Good Habits Light the Way to IoT Innovation

In my last article, I discussed how the Internet of Things market is showing early signs of maturity, but that many projects still can stumble. I identified seven “habits” that successful projects have in common, which, when used together, are powerful enough to set your IoT project on the right path.

I described habit 1, lead with use cases, which has proven to be a very effective way of modeling software systems. Let’s now consider habits 2 and 3.

Habit 2: Working in Multi-Disciplinary Teams

Remember this joke: How many software engineers does it take to change a light bulb? The answer is: “None, that’s a hardware problem.”

Well, with the arrival of IoT, this joke can be binned. Technically, IoT stands for Internet of Things—but it really means the merger of operational technology and information technology. (I love the fact that the acronym literally shows the coming together of IT and OT).

IoT projects, for many companies, trigger an epiphany in their understanding of digital transformation. As such, many of the IoT projects they embark upon function as lighthouse projects, illuminating the path to the future for customers and employees alike.

With all the stakeholders in the room, and the high hopes accumulated, these projects are not the easiest to run. But that is not the only reason; IoT projects are hairy beasts for several reasons:

  • They tend to cross boundaries, inside as well as outside the organization.
  • They tend to touch a lot of different technologies, from hardware (sensors, devices) to telecommunications (networks) and software (security and integration).

A side effect is that the IoT projects have an impact on people and departments across the chain. So, is there a way to handle these challenges?

When you start your projects, make sure that you have the right mix between the different capabilities, as well as IoT platform developers, and make sure you have engineers to tackle the hardware-related problems (device integration). You also need architects to figure out how to design a scalable platform that can integrate into the larger IT landscape and UX (user experience) designers who can build appropriate dashboards and user interfaces.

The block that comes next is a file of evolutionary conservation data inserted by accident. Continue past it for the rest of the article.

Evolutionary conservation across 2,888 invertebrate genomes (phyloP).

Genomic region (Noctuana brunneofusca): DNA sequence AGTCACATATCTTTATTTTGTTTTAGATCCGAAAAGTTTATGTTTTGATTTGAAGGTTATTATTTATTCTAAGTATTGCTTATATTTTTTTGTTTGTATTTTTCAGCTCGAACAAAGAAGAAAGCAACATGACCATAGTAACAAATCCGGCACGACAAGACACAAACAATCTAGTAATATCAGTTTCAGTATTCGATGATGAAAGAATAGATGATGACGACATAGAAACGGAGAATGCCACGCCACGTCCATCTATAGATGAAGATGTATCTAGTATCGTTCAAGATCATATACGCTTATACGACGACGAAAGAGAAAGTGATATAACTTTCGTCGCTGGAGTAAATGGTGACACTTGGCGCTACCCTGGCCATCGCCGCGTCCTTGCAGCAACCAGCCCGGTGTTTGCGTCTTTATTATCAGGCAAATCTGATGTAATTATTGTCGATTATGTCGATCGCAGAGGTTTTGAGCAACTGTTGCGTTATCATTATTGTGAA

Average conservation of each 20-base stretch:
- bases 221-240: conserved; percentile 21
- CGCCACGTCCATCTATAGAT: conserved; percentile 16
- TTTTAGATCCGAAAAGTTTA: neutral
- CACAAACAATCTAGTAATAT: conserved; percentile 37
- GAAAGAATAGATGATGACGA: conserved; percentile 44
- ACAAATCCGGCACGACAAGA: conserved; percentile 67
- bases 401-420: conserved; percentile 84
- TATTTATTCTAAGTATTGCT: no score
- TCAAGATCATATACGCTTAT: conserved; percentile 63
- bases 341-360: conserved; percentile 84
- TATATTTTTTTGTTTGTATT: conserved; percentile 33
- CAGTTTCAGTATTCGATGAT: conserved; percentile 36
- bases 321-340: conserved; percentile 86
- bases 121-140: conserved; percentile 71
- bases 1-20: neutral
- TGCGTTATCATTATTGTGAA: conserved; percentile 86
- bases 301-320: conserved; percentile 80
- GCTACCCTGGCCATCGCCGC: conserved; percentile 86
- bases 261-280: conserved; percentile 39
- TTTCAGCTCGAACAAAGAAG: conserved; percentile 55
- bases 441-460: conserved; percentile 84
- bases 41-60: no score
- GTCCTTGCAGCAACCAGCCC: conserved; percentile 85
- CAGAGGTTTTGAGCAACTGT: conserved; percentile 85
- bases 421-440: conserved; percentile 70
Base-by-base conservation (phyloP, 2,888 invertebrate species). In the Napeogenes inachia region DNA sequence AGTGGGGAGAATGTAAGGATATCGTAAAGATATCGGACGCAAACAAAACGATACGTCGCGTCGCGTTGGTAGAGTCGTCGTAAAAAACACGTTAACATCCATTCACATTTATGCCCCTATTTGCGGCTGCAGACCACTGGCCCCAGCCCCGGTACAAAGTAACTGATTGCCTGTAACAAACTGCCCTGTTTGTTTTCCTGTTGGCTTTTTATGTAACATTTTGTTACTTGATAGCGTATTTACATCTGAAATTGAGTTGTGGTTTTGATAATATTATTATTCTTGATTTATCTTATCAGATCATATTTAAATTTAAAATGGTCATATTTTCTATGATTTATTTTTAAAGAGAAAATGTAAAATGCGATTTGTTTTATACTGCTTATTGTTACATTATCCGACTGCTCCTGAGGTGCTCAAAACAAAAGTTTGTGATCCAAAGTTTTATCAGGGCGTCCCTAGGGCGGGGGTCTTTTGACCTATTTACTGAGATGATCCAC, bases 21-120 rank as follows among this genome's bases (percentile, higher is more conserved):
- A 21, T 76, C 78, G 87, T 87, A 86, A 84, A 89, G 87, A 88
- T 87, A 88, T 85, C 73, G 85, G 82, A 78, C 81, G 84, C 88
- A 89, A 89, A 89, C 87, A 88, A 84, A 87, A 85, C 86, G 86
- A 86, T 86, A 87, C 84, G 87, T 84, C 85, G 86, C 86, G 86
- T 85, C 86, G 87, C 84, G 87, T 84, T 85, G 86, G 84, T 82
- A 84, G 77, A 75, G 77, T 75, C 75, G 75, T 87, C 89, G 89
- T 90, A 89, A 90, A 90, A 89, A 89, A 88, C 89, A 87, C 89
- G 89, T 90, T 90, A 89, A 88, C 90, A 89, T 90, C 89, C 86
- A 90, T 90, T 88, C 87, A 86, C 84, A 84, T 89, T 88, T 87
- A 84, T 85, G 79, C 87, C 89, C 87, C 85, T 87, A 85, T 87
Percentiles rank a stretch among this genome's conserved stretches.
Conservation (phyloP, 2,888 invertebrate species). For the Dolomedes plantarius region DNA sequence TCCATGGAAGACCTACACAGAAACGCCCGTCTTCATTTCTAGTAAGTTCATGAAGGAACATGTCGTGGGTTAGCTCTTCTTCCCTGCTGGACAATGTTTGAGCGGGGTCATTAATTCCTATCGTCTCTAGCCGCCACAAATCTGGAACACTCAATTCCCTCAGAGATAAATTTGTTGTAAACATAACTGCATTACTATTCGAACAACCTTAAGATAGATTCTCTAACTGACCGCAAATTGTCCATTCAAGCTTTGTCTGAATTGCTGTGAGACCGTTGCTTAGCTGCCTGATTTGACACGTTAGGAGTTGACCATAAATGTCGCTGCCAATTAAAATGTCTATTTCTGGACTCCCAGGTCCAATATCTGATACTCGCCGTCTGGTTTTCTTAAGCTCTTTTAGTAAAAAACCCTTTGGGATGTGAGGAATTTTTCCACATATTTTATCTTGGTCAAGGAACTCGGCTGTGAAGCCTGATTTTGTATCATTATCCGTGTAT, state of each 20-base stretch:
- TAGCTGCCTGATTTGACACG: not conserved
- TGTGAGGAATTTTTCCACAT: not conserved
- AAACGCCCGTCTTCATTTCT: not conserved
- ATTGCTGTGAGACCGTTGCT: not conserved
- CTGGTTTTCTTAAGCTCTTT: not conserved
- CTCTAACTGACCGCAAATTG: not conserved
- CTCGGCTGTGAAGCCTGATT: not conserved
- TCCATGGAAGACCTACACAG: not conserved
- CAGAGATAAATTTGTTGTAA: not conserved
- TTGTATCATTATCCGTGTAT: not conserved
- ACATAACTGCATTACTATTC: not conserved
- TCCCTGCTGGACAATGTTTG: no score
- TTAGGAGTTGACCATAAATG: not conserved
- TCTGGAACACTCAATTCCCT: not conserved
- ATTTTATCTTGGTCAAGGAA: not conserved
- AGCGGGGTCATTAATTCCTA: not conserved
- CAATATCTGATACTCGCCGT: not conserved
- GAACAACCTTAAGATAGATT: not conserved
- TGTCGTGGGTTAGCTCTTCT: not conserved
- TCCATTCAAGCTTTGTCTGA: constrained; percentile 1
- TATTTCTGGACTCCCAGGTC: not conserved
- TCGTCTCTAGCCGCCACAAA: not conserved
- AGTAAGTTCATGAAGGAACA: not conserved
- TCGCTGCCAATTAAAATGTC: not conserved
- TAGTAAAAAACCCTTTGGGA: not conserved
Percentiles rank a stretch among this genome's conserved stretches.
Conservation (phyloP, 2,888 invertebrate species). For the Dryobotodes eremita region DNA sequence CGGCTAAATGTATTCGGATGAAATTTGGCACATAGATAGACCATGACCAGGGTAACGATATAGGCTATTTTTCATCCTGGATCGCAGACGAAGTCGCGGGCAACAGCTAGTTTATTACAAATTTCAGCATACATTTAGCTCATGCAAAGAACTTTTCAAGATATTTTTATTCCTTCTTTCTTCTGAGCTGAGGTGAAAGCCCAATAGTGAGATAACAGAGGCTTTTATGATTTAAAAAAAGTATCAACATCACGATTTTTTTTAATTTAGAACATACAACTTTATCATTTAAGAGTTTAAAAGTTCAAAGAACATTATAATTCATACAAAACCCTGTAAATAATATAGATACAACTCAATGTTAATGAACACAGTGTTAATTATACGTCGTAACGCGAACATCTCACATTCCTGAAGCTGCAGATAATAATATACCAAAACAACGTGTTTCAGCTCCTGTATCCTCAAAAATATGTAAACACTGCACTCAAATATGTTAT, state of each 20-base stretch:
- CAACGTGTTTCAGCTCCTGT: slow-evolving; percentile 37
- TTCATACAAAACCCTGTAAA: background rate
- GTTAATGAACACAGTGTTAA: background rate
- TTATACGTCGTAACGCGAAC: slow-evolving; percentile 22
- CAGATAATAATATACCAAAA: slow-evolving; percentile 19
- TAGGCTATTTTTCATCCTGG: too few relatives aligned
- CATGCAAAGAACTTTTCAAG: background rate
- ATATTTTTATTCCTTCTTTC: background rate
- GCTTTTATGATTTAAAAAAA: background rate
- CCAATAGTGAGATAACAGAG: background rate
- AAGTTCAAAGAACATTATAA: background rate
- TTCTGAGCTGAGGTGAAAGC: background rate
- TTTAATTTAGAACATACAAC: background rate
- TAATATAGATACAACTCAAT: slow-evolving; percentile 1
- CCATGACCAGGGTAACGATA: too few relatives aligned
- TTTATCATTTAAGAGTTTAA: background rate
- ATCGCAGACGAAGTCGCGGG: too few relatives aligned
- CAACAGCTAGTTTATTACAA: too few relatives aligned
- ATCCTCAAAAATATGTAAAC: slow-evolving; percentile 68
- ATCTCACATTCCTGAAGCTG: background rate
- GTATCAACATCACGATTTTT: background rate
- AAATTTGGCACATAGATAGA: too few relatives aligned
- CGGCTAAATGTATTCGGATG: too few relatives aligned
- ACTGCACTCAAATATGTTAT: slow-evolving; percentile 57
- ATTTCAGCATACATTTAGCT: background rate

If the project is to be commercially viable, make sure marketing and sales are involved to come up with pricing schemes and ideas on how to pitch the unique value early in the process—and make sure that those pricing schemes can be measured in the platform. This may sound strange, but as IoT projects will be chartered to disrupt the competitors in the market, there might be whole new business models that need to be supported.

Your company might be thinking of renting your goods out on a per-usage basis, where previously they would have sold at a one-off price. You can imagine that if you are going to charge customers based on real usage that—besides measuring the consumption—there would be all kinds of additional billing processes to create.

Finally, if there is a component of intelligence, such as predictive maintenance, make sure you have a data scientist who can validate that the data that is collected can be analyzed and taken into account appropriately.